In dealing with this matter, the Bombay High Court largely upheld the tax department's demand and observed that though the isolated sale of CGP shares is not taxable in India, the transaction has to be given a purposive intent. It further held that the transferred assets also represented 'rights and entitlement' (by way of use of the Hutch brand, non-compete agreement, loan obligations, option for acquiring additional 15% interest in HEL, etc.) and not the isolated sale of CGP's shares.
On appeal the Supreme Court concluded that the transfer of shares in CGP did not result in the transfer of a capital asset situated in India, and gains from such transfer could not be subject to taxation in India. Although the Supreme Court's decision came as a relief to private equity and financial investors, this case has led to a change in the manner in which indemnities, in particular with respect to tax, in exits are dealt with.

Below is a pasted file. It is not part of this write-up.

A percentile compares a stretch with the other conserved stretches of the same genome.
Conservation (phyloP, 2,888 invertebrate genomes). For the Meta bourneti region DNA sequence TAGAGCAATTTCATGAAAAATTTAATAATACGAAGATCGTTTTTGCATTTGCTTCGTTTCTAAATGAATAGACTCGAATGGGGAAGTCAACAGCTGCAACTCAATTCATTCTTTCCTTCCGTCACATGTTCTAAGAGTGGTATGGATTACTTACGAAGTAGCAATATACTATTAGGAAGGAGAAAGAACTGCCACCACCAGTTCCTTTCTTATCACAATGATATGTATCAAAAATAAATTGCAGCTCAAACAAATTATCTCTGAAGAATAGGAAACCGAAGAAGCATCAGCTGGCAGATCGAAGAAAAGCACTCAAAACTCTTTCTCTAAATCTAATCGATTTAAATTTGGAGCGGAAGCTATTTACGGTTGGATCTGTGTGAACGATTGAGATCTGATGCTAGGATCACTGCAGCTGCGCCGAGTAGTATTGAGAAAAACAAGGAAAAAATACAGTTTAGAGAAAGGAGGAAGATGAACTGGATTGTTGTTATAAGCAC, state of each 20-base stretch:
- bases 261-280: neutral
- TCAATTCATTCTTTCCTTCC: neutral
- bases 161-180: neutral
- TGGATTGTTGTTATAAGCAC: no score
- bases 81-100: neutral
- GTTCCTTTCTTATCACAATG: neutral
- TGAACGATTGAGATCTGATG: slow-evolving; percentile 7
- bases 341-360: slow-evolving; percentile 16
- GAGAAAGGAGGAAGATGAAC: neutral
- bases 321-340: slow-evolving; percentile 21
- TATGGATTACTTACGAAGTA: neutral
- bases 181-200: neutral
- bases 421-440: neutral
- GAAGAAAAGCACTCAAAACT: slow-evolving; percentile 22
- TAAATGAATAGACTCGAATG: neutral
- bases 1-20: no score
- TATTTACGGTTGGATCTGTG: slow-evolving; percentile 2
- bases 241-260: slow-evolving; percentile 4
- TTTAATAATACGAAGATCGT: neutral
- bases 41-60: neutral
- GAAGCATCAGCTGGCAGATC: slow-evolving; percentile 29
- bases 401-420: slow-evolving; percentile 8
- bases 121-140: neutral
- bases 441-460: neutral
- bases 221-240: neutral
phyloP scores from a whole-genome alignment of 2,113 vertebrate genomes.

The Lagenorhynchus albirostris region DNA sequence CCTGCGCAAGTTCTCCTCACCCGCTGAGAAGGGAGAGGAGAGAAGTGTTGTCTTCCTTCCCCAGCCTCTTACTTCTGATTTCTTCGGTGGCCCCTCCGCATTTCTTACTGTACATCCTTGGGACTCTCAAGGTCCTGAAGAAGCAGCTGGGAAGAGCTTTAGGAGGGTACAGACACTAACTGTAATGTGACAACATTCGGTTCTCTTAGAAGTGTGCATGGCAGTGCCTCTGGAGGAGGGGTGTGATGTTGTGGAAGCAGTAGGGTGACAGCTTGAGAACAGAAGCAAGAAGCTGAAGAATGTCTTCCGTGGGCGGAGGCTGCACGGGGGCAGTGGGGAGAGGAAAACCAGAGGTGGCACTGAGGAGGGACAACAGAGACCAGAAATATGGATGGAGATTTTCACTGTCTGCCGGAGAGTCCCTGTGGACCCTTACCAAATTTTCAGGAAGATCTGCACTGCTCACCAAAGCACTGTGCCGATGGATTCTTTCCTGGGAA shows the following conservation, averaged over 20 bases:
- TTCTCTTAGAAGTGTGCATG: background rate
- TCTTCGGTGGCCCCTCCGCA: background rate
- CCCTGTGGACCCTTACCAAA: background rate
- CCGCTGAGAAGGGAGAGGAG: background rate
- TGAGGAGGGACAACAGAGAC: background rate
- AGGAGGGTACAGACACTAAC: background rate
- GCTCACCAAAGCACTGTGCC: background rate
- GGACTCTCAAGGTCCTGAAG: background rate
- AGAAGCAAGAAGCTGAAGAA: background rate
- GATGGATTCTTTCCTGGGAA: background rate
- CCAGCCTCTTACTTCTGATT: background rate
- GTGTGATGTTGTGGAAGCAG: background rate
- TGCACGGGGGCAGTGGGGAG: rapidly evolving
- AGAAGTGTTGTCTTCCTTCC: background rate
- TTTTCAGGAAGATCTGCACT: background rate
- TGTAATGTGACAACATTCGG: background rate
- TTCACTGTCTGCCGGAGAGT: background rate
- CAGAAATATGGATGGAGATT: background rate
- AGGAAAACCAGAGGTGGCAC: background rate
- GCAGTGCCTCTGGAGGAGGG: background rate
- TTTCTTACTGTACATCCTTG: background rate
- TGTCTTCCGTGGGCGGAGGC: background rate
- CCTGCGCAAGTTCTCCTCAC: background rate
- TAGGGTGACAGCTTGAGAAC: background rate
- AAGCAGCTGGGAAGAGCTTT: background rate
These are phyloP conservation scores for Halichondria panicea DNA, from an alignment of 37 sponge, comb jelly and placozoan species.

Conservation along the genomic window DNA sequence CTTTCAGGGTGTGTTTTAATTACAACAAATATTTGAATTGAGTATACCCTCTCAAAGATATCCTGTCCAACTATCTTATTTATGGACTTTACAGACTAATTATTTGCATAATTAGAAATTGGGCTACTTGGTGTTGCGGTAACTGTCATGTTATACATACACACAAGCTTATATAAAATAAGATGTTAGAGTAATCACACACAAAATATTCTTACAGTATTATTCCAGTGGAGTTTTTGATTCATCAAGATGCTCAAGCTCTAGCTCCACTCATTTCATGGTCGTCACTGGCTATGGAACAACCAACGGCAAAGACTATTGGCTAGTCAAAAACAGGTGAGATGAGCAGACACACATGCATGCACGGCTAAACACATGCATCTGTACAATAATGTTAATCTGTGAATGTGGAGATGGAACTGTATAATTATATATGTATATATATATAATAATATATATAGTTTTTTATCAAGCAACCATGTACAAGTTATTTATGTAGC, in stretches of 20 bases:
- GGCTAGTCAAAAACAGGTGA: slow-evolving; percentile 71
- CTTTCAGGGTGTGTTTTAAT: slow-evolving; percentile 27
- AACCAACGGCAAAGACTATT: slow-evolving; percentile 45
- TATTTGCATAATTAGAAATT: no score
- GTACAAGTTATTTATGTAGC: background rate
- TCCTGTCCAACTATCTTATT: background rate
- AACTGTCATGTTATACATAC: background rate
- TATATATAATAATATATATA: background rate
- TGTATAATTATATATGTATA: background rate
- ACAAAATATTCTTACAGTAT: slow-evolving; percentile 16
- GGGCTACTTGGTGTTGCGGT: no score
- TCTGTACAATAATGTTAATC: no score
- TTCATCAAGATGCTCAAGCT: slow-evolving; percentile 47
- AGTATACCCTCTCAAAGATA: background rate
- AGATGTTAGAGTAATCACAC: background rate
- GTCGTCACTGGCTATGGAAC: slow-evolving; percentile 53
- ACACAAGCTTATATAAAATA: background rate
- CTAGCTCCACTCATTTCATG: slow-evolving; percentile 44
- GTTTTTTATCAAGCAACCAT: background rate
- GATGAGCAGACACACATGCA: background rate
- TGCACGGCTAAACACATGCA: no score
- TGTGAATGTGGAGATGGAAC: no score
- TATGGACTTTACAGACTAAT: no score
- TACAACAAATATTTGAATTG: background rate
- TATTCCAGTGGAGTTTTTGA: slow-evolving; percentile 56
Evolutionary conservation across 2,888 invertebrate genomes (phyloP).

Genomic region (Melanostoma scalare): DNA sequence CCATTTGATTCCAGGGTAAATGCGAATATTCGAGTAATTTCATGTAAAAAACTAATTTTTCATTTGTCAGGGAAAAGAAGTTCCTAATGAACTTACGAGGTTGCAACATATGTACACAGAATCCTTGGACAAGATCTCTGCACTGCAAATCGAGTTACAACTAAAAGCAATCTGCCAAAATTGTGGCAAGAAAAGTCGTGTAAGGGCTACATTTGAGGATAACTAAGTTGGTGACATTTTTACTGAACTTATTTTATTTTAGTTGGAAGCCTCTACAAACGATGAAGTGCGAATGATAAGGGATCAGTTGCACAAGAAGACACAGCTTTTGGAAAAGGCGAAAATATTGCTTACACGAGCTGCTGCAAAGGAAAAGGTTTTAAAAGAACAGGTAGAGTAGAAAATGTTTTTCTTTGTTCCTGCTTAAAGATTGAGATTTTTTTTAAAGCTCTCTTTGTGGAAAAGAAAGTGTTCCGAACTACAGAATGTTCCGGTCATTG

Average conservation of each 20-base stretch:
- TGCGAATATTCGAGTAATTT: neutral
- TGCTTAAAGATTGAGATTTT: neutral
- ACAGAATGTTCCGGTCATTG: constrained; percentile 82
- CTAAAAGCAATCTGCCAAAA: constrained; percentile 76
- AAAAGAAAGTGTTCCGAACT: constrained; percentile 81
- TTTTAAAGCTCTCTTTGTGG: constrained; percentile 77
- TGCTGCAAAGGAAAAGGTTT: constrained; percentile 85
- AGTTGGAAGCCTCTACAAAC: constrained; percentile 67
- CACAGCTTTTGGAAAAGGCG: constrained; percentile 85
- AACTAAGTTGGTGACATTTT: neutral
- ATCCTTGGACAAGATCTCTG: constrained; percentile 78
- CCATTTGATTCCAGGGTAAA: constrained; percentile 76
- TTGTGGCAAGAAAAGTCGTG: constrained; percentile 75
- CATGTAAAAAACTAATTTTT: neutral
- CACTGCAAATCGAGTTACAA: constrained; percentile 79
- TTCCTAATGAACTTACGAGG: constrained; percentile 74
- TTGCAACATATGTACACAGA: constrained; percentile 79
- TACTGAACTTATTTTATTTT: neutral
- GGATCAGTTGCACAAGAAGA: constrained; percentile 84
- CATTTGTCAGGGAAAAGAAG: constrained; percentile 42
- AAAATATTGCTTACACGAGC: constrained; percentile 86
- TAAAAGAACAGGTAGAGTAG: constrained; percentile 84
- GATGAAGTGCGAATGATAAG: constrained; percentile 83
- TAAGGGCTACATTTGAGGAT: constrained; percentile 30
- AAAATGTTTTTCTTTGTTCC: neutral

After Effects on Exits.
Considering the exit related contingencies that investors have to deal with, as was demonstrated in the Vodafone matter, it is paramount that adequate risk mitigators be negotiated with care and adopted in PE exits. Some of the points for consideration include: